Historically, banking in Portugal was in the hands of eight very large family-owned private banks (Banco Totta e Açores, Banco Nacional Ultramarino, Banco Pinto e Sotto Mayor, Banco Espirito Santo, Banco Português do Atlantico, Banco Borges e Irmão, Banco Fonsecas e Burnay, and Banco Intercontinental Português), all regulated by the state-owned Banco de Portugal. After the Revolution of 25 April 1974, private banks and private insurance companies were nationalized; that is, taken over by the state. Nationalization created structural problems for banks because they were required to extend credit at negative real interest rates to finance the budget deficits of nonprofitable public enterprises. They were also plagued by undercapitalization, overstaffing, and excessive branching.
   The banking sector began to change during the 1980s, when, as a condition for joining the European Economic Community (EEC), it was liberalized and internationalized. In 1984, a law was passed that allowed private banks and insurance companies to be organized. In the 1980s, six foreign banks (Manufacturers Hanover Trust, Chase Manhattan, Barclays, Banque Nationale de Paris, Citicorp, and Gé-nérale de Banque of Belgium) and four majority Portuguese banks (Banco de Comércio e Indústria, Banco Internacional de Crédito, Banco Português de Investimento, and Banco Comercial Português) began operating. In the 1990s, the banks nationalized after the Revolution of 25 April were reprivatized (beginning with Banco Totta e Açores followed by Banco Português do Atlantico) by selling shares in them to the public. This has allowed some of the dispossessed families, such as the Espirito Santos, to attempt to regain control of their banks by becoming majority shareholders in them. Despite the privatizations of the 1990s, the Portuguese state maintains tight control over banking through the Banco de Portugal. The state continues to be a majority shareholder in the Caixa Geral de Depósitos, Portugal's largest savings bank, the Banco Nacional Ultramarino, Banco de Fomento e Exterior, and the Banco Borges e Irmão.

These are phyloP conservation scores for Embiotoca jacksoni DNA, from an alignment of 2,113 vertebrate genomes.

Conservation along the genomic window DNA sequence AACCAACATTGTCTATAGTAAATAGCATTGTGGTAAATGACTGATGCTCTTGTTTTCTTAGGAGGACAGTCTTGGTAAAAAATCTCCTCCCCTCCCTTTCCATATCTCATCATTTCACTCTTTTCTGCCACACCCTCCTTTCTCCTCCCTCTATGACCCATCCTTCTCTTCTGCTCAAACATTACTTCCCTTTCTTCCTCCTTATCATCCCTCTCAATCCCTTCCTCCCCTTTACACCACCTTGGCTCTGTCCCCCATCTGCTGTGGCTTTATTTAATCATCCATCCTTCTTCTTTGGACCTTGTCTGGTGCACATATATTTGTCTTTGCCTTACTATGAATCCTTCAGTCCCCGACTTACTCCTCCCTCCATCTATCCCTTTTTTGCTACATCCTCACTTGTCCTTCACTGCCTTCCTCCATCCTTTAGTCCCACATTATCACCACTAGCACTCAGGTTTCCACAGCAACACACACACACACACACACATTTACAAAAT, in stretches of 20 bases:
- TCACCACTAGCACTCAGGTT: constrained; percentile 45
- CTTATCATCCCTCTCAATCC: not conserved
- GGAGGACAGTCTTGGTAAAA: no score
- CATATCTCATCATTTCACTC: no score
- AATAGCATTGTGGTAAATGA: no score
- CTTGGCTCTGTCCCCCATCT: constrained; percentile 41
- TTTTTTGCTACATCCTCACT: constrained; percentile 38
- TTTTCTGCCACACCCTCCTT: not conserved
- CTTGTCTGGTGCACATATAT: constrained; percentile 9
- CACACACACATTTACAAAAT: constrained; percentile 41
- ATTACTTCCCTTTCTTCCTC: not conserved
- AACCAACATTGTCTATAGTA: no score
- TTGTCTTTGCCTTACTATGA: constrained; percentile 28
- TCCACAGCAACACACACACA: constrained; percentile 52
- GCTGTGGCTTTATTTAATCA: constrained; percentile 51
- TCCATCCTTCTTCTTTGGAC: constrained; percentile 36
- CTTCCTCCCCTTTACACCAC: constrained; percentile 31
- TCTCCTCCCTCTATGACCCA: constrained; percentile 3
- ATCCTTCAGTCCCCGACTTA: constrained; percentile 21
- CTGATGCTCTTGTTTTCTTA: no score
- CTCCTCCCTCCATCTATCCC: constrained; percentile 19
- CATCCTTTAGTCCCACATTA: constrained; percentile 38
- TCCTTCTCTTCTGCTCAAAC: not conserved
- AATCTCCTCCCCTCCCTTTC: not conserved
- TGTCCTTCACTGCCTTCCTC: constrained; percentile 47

Historical dictionary of Portugal 3rd ed.. . 2014.

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